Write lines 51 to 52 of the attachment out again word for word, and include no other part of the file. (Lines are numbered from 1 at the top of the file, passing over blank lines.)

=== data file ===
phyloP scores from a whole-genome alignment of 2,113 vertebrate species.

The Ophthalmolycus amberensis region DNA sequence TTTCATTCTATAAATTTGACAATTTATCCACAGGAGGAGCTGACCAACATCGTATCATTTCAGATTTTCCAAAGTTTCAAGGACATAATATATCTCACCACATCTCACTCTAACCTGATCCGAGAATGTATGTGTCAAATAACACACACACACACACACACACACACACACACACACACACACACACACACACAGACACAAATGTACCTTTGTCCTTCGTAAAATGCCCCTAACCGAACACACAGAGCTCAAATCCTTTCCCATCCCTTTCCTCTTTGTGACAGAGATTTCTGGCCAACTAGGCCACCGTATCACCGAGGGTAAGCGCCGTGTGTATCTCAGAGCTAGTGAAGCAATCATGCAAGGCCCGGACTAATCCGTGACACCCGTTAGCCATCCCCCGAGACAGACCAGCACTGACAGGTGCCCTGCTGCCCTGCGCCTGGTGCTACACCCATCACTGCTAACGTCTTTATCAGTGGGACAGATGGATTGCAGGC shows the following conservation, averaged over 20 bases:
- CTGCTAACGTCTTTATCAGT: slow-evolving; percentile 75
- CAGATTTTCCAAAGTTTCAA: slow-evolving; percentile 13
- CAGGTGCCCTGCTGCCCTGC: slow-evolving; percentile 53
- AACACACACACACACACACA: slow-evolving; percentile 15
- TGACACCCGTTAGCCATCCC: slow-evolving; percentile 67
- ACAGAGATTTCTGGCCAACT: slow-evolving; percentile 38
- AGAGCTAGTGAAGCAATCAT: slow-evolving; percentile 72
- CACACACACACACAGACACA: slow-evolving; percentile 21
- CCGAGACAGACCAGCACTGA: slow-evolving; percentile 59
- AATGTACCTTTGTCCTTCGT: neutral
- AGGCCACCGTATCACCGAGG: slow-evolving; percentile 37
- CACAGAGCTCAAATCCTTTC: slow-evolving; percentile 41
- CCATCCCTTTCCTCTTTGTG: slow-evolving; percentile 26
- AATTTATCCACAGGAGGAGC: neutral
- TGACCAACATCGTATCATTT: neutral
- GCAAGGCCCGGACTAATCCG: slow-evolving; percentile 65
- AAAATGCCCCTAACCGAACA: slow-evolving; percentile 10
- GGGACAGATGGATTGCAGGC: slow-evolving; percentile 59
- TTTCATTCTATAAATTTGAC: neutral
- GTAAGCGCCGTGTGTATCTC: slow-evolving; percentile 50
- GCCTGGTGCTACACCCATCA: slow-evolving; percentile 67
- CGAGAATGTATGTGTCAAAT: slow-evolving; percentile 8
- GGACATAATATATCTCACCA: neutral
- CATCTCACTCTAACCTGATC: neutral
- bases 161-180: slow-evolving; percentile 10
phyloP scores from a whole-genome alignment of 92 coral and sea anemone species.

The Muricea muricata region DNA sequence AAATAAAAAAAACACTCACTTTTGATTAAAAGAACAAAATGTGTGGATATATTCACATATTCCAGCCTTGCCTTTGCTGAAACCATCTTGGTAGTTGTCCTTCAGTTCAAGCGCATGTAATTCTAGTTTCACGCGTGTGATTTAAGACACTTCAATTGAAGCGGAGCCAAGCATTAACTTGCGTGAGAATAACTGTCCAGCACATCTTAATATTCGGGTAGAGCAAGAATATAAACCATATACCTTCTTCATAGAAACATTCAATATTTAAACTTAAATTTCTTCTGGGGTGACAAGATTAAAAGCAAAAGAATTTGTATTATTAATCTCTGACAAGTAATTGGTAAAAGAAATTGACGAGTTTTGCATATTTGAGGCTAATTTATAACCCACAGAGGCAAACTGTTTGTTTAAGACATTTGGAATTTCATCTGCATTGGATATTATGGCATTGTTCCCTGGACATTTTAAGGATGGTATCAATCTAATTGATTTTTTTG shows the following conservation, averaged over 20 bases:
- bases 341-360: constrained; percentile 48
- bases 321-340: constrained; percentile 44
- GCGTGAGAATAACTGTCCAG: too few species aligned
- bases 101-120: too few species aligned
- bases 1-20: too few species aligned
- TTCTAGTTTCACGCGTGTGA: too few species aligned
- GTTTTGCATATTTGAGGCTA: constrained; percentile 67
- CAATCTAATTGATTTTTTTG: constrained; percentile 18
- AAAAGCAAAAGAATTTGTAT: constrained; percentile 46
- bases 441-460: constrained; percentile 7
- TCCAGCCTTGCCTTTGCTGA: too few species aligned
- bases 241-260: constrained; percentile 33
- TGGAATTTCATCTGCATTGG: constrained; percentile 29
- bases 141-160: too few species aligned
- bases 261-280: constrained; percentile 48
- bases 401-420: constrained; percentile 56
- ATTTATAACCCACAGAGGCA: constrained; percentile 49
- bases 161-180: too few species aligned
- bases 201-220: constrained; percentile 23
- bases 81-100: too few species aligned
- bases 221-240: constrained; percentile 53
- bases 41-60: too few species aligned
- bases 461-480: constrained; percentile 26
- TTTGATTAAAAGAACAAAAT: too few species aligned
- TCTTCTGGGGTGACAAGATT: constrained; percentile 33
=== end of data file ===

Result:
- bases 41-60: too few species aligned
- bases 461-480: constrained; percentile 26